None of these challenges are unique to Africa, but they are more pronounced on the continent than in other regions. Furthermore they offer a much higher Impact return on investment should they be addressed through effective programs and interventions.


JM: What are some of the key opportunities that funders in the region seem to be overlooking?

FA: There are several overlooked opportunities, including:

  • Investor education/capacity building in innovative finance. The African social investor needs a good understanding of innovative financing options (blended finance, impact investing, venture philanthropy, etc.) so that they can contribute effectively to addressing the social investment financing challenge on the continent. The current lack of know-how leaves many African social investors unable to not only mobilize capital effectively, but also to deploy it for maximum impact.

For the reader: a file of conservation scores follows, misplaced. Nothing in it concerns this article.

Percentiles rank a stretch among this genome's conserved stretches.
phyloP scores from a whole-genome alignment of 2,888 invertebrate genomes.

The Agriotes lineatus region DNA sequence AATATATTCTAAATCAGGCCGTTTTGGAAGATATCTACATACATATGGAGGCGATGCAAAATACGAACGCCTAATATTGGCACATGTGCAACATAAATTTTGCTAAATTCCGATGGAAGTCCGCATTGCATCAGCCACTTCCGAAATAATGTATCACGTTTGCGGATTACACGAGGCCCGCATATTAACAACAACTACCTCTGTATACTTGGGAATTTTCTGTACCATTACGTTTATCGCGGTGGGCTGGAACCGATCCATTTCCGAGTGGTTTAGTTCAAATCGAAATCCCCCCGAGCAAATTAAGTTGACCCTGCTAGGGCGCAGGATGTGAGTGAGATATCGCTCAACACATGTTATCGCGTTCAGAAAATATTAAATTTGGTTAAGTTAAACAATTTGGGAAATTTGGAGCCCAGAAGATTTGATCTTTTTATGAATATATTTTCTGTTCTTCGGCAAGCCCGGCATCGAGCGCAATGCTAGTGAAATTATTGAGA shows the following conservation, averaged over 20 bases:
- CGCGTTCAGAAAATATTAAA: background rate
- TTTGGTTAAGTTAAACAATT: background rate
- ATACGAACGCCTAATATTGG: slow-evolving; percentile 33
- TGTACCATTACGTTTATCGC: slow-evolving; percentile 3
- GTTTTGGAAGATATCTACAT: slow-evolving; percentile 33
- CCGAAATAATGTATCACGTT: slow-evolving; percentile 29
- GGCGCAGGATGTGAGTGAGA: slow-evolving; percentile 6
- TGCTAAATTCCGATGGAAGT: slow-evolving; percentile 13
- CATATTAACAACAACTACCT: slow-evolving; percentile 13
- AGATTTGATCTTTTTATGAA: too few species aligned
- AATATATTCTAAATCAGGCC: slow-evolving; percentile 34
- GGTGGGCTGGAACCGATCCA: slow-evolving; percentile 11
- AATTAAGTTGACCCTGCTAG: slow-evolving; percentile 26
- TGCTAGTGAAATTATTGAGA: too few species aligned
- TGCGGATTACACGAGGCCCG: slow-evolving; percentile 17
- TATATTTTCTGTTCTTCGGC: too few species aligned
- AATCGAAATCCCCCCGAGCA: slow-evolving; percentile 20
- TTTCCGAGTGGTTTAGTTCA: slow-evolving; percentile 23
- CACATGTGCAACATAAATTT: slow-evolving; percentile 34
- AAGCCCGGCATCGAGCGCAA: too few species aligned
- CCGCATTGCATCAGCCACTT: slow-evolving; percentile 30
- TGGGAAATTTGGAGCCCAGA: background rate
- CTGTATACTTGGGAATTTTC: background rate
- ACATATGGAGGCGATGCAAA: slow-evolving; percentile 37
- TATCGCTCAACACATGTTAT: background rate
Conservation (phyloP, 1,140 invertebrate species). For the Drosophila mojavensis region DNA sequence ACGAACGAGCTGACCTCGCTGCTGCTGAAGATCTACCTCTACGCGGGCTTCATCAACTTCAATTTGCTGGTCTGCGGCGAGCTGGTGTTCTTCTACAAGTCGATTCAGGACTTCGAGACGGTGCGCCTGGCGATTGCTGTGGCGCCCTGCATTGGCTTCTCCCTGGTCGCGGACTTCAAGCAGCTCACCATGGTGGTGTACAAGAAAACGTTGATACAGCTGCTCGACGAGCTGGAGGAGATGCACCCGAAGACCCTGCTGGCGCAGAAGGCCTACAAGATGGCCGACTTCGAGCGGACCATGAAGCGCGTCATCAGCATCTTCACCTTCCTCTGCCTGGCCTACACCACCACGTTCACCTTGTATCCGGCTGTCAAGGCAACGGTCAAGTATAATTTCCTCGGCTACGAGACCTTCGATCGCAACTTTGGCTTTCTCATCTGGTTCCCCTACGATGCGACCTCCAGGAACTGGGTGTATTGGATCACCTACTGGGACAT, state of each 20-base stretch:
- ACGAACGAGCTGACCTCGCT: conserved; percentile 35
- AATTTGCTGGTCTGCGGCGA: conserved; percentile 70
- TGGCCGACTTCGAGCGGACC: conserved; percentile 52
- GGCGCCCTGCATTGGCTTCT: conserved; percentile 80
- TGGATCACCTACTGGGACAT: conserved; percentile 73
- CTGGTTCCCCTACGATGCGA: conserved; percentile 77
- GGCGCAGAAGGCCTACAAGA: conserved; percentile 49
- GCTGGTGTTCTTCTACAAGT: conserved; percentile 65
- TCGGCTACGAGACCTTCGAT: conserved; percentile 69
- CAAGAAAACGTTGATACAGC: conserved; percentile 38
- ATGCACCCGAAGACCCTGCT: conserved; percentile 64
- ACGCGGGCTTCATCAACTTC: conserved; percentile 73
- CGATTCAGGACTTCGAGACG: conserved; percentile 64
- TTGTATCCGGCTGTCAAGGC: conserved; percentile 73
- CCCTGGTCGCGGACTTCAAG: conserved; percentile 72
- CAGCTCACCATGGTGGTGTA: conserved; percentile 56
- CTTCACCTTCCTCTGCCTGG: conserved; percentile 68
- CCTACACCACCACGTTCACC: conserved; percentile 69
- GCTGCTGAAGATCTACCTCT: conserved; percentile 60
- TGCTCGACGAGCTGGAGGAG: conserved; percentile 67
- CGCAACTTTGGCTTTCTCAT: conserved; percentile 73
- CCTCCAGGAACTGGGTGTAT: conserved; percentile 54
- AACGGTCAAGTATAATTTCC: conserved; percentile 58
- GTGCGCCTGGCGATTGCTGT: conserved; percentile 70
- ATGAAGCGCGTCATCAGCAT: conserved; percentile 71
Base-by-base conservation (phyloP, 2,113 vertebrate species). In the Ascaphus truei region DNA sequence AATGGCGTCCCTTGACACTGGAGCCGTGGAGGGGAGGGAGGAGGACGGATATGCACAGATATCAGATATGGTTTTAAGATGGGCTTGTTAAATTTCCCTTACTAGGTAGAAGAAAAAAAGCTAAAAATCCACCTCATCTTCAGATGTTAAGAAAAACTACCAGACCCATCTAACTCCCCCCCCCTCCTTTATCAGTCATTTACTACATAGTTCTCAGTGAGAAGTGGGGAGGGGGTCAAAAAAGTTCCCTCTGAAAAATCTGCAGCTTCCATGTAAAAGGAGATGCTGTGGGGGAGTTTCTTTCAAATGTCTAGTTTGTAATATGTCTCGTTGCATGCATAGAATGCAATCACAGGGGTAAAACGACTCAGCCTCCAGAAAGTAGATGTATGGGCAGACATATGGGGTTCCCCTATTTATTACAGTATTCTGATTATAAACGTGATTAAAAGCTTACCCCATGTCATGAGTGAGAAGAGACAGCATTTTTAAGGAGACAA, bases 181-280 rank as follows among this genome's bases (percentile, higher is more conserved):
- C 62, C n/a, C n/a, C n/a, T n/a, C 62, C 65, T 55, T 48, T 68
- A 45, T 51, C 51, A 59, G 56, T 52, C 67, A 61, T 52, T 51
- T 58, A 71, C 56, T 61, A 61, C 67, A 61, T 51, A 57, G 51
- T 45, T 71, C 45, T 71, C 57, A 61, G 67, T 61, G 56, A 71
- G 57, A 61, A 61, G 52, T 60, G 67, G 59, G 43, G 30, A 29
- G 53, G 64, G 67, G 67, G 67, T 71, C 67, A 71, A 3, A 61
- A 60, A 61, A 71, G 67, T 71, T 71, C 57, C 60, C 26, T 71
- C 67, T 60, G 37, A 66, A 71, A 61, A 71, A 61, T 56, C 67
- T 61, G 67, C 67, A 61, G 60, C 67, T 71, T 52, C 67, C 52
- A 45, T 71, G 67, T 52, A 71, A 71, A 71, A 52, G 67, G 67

• Ecosystem building: Addressing the current challenges requires non-traditional alliances which would never happen on their own – e.g.: private sector/development sector collaboration. These can ideally be built through neutral ecosystem players like AVPA, who bring together these non-traditional players and showcase opportunities for impact to all concerned. Our knowledge of both sectors also helps in supporting the building of effective partnerships. More than ever before, we need to break down investor silos for greater social impact.
  • Providing grant catalytic capital to de-risk social investments especially for smaller ticket-size investments, and to crowd private capital into social investments.
  • Providing technical assistance (TA) funds to support impact-focused SMEs and entrepreneurs.
  • Providing funding to improve the quality of accelerators and incubators, in order to increase the quality and quantity of investable deal flow across the continent.